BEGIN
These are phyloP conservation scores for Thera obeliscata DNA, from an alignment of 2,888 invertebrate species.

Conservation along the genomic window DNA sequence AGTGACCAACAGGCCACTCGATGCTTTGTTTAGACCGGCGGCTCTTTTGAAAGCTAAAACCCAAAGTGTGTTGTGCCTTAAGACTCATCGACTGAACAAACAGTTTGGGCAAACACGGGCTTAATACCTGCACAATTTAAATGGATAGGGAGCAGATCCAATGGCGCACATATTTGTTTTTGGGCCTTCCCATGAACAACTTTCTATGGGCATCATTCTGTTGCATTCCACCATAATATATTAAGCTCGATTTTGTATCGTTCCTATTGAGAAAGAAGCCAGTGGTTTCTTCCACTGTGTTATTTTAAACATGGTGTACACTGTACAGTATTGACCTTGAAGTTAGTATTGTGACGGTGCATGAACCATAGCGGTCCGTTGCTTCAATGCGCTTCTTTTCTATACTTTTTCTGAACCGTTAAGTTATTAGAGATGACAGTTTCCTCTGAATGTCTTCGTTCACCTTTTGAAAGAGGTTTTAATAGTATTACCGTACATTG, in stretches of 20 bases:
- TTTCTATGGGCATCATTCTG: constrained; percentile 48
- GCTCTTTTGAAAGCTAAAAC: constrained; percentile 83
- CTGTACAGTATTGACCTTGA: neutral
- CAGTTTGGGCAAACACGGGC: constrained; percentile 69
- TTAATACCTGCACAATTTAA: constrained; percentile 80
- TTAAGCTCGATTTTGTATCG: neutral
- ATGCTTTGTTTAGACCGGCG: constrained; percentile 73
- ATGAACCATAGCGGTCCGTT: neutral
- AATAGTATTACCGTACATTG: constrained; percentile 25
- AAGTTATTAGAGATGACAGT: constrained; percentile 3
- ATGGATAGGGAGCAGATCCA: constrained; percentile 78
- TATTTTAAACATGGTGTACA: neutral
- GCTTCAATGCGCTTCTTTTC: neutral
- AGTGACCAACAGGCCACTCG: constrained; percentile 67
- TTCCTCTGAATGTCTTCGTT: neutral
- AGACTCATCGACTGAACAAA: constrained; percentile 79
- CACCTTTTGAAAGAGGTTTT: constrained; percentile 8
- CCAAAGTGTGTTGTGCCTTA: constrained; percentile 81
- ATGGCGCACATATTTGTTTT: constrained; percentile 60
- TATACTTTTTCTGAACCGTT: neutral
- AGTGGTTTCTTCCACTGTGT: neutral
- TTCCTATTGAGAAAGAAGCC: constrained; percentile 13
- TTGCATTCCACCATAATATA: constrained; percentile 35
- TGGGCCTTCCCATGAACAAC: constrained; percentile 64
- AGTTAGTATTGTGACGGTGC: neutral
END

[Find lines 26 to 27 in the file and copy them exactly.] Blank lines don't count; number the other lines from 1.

- TGGGCCTTCCCATGAACAAC: constrained; percentile 64
- AGTTAGTATTGTGACGGTGC: neutral